The Taxobook: Principles and Practices of Building Taxonomies, Part 2 of a 3-Part Series

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Morgan & Claypool Publishers, Nov 1, 2014 - Computers - 164 pages
This book outlines the basic principles of creation and maintenance of taxonomies and thesauri. It also provides step by step instructions for building a taxonomy or thesaurus and discusses the various ways to get started on a taxonomy construction project. Often, the first step is to get management and budgetary approval, so I start this book with a discussion of reasons to embark on the taxonomy journey. From there I move on to a discussion of metadata and how taxonomies and metadata are related, and then consider how, where, and why taxonomies are used. Information architecture has its cornerstone in taxonomies and metadata. While a good discussion of information architecture is beyond the scope of this work, I do provide a brief discussion of the interrelationships among taxonomies, metadata, and information architecture. Moving on to the central focus of this book, I introduce the basics of taxonomies, including a definition of vocabulary control and why it is so important, how indexing and tagging relate to taxonomies, a few of the types of tagging, and a definition and discussion of post- and pre-coordinate indexing. After that I present the concept of a hierarchical structure for vocabularies and discuss the differences among various kinds of controlled vocabularies, such as taxonomies, thesauri, authority files, and ontologies. Once you have a green light for your project, what is the next step? Here I present a few options for the first phase of taxonomy construction and then a more detailed discussion of metadata and markup languages. I believe that it is important to understand the markup languages (SGML and XML specifically, and HTML to a lesser extent) in relation to information structure, and how taxonomies and metadata feed into that structure. After that, I present the steps required to build a taxonomy, from defining the focus, collecting and organizing terms, analyzing your vocabulary for even coverage over subject areas, filling in gaps, creating relationships between terms, and applying those terms to your content. Here I offer a cautionary note: don’t believe that your taxonomy is “done!” Regular, scheduled maintenance is an important—critical, really—component of taxonomy construction projects. After you’ve worked through the steps in this book, you will be ready to move on to integrating your taxonomy into the workflow of your organization. This is covered in Book 3 of this series. Table of Contents: List of Figures / Preface / Acknowledgments / Building a Case for Building a Taxonomy / Taxonomy Basics / Getting Started / Terms: The Building Blocks of a Taxonomy / Building the Structure of Your Taxonomy / Evaluation and Maintenance / Standards and Taxonomies / Glossary / End Notes / Author Biography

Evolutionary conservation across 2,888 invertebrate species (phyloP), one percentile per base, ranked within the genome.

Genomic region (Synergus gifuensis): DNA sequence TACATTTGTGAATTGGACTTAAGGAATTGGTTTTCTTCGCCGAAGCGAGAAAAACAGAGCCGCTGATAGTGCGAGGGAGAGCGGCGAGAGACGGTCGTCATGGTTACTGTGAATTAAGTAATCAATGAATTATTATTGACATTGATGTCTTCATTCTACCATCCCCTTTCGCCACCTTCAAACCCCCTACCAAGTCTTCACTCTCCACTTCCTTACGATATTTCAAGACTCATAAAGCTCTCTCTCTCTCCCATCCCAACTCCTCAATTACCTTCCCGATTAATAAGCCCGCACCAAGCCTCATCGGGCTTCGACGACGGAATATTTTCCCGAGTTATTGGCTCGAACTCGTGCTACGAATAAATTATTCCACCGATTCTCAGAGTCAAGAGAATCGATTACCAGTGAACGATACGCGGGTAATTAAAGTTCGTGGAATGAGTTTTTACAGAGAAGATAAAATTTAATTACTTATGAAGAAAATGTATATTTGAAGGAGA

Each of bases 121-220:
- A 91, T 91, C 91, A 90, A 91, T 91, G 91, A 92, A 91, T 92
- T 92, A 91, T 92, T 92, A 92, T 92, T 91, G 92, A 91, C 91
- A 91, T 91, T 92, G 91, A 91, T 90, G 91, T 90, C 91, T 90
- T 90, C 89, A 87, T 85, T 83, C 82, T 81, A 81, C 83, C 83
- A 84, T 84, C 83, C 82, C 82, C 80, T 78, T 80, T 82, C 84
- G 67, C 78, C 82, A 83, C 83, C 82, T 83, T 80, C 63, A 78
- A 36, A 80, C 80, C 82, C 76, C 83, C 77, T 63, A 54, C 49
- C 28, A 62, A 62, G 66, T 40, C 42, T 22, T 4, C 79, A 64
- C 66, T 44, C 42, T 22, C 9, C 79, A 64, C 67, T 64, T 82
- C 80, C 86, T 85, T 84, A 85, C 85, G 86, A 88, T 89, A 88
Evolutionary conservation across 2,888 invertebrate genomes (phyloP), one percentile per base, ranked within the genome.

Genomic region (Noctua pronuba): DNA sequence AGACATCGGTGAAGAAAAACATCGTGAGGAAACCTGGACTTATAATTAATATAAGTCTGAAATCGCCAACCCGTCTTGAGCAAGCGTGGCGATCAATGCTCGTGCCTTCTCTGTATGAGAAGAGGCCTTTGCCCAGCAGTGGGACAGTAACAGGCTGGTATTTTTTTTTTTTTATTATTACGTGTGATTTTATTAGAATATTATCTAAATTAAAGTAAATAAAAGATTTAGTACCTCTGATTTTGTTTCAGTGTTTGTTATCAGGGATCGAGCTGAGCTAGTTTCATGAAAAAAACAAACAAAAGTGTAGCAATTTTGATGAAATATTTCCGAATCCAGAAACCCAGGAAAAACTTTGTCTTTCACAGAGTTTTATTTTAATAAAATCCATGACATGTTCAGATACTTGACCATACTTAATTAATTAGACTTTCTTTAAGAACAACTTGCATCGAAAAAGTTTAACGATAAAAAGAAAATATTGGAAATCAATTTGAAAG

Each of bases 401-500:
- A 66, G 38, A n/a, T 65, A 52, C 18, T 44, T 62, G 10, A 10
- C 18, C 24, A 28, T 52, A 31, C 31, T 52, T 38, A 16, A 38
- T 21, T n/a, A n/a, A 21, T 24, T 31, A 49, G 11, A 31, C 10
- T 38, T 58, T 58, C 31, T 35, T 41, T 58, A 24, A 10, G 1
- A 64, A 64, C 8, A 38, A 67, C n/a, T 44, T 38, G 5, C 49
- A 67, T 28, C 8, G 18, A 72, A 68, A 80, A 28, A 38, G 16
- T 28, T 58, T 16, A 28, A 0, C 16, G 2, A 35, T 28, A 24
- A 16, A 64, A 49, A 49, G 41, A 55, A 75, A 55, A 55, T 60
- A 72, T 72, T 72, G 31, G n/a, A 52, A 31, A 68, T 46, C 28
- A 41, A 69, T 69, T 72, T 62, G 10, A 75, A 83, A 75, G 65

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Building a Case for Building a Taxonomy
Taxonomy Basics
Getting Started
The Building Blocks of a Taxonomy
Building the Structure of Your Taxonomy
Evaluation and Maintenance
Standards and Taxonomies
End Notes
Author Biography

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About the author (2014)